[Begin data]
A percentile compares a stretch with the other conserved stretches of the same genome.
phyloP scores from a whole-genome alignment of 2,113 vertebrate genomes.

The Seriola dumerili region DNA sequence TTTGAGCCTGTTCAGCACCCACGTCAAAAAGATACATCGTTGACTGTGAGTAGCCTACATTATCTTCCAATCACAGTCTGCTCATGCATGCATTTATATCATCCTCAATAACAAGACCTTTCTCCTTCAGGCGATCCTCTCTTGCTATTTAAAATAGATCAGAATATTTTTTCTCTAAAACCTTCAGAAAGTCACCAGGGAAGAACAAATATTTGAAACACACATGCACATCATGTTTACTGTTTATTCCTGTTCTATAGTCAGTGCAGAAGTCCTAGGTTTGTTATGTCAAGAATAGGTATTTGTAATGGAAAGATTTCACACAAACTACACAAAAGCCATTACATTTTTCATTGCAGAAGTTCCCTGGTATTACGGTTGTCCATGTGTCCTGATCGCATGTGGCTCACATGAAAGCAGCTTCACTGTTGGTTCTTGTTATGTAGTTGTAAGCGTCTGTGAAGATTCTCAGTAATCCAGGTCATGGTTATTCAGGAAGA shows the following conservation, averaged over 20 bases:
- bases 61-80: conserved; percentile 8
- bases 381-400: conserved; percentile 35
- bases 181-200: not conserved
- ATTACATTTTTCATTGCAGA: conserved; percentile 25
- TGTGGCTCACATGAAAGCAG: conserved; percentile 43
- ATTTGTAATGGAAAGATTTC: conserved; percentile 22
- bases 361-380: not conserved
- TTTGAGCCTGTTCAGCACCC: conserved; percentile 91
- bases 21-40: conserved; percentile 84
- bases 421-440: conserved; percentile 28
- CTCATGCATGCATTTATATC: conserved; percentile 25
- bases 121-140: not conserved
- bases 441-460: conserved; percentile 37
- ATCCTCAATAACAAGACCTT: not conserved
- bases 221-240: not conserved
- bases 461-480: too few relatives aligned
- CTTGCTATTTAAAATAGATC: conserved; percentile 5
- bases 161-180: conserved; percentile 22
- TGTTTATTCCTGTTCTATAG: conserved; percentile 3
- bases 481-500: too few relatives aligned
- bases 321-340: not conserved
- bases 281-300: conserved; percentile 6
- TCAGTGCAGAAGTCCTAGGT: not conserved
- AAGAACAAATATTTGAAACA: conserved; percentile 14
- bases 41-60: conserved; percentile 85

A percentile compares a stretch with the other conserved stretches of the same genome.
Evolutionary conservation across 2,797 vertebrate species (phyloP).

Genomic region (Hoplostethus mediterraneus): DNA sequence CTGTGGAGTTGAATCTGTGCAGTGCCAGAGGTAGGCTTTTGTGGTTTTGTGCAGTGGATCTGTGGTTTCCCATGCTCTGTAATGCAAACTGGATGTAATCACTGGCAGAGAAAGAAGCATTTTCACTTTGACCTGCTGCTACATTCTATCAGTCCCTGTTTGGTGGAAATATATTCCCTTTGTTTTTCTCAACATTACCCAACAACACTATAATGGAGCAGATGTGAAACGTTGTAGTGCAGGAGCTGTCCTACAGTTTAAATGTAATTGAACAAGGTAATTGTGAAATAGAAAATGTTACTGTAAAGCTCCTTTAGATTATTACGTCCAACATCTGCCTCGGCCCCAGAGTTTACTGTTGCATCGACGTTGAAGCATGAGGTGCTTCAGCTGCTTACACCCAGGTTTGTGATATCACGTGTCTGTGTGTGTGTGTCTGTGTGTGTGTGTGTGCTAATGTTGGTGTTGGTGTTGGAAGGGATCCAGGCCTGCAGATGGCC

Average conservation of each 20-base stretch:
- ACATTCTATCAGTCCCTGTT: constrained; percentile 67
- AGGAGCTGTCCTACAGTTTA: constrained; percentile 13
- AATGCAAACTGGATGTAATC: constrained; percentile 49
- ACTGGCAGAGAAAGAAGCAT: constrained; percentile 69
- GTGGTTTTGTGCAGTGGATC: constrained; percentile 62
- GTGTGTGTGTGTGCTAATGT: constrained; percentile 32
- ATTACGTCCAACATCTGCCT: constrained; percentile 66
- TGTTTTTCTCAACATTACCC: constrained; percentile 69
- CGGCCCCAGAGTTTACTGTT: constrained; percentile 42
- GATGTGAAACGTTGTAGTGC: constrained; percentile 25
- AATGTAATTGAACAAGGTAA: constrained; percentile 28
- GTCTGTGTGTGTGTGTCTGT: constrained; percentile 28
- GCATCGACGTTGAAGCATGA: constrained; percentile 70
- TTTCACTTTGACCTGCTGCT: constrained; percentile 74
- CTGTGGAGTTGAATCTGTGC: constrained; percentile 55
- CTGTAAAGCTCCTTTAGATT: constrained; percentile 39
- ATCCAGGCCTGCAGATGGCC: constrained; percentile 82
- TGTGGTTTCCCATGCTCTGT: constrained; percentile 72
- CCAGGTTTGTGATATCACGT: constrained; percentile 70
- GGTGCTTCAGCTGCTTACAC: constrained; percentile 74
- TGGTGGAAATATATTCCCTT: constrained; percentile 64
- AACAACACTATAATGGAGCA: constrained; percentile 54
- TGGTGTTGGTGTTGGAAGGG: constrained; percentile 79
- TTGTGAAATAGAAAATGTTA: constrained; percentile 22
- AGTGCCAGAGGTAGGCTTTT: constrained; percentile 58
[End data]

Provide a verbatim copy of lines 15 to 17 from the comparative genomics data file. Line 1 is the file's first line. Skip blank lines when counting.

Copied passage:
- bases 121-140: not conserved
- bases 441-460: conserved; percentile 37
- ATCCTCAATAACAAGACCTT: not conserved